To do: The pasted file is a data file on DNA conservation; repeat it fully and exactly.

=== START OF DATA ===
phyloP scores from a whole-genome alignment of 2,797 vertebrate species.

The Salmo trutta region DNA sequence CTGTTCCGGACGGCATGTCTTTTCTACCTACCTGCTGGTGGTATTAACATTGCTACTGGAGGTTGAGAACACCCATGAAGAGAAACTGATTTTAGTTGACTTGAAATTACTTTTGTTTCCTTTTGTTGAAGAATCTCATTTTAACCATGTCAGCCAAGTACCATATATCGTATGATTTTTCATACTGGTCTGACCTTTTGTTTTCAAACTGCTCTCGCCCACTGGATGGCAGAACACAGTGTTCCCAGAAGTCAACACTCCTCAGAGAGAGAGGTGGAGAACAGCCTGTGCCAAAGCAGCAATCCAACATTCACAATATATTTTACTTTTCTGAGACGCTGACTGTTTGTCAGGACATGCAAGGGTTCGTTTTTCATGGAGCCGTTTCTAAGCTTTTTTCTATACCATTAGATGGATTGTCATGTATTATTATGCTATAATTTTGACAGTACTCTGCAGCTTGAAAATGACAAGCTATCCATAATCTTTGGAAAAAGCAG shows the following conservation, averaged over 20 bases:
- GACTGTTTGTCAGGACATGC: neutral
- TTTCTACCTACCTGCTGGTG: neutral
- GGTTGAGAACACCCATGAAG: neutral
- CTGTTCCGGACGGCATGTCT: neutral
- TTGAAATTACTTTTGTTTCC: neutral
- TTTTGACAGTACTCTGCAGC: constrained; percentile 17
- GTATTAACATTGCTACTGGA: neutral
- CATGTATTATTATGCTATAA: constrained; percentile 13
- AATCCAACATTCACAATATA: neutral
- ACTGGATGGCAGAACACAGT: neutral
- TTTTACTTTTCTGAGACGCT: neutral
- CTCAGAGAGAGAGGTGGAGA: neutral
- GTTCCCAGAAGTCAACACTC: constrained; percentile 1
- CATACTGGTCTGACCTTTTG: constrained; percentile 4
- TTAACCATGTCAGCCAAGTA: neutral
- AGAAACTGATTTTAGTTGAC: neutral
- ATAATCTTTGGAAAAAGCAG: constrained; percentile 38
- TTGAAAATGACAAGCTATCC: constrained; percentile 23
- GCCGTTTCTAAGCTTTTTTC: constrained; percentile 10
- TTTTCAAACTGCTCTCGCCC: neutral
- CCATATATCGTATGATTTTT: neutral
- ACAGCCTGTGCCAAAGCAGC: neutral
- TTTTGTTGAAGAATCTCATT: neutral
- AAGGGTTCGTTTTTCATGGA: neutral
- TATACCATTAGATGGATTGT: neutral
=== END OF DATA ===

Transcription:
phyloP scores from a whole-genome alignment of 2,797 vertebrate species.

The Salmo trutta region DNA sequence CTGTTCCGGACGGCATGTCTTTTCTACCTACCTGCTGGTGGTATTAACATTGCTACTGGAGGTTGAGAACACCCATGAAGAGAAACTGATTTTAGTTGACTTGAAATTACTTTTGTTTCCTTTTGTTGAAGAATCTCATTTTAACCATGTCAGCCAAGTACCATATATCGTATGATTTTTCATACTGGTCTGACCTTTTGTTTTCAAACTGCTCTCGCCCACTGGATGGCAGAACACAGTGTTCCCAGAAGTCAACACTCCTCAGAGAGAGAGGTGGAGAACAGCCTGTGCCAAAGCAGCAATCCAACATTCACAATATATTTTACTTTTCTGAGACGCTGACTGTTTGTCAGGACATGCAAGGGTTCGTTTTTCATGGAGCCGTTTCTAAGCTTTTTTCTATACCATTAGATGGATTGTCATGTATTATTATGCTATAATTTTGACAGTACTCTGCAGCTTGAAAATGACAAGCTATCCATAATCTTTGGAAAAAGCAG shows the following conservation, averaged over 20 bases:
- GACTGTTTGTCAGGACATGC: neutral
- TTTCTACCTACCTGCTGGTG: neutral
- GGTTGAGAACACCCATGAAG: neutral
- CTGTTCCGGACGGCATGTCT: neutral
- TTGAAATTACTTTTGTTTCC: neutral
- TTTTGACAGTACTCTGCAGC: constrained; percentile 17
- GTATTAACATTGCTACTGGA: neutral
- CATGTATTATTATGCTATAA: constrained; percentile 13
- AATCCAACATTCACAATATA: neutral
- ACTGGATGGCAGAACACAGT: neutral
- TTTTACTTTTCTGAGACGCT: neutral
- CTCAGAGAGAGAGGTGGAGA: neutral
- GTTCCCAGAAGTCAACACTC: constrained; percentile 1
- CATACTGGTCTGACCTTTTG: constrained; percentile 4
- TTAACCATGTCAGCCAAGTA: neutral
- AGAAACTGATTTTAGTTGAC: neutral
- ATAATCTTTGGAAAAAGCAG: constrained; percentile 38
- TTGAAAATGACAAGCTATCC: constrained; percentile 23
- GCCGTTTCTAAGCTTTTTTC: constrained; percentile 10
- TTTTCAAACTGCTCTCGCCC: neutral
- CCATATATCGTATGATTTTT: neutral
- ACAGCCTGTGCCAAAGCAGC: neutral
- TTTTGTTGAAGAATCTCATT: neutral
- AAGGGTTCGTTTTTCATGGA: neutral
- TATACCATTAGATGGATTGT: neutral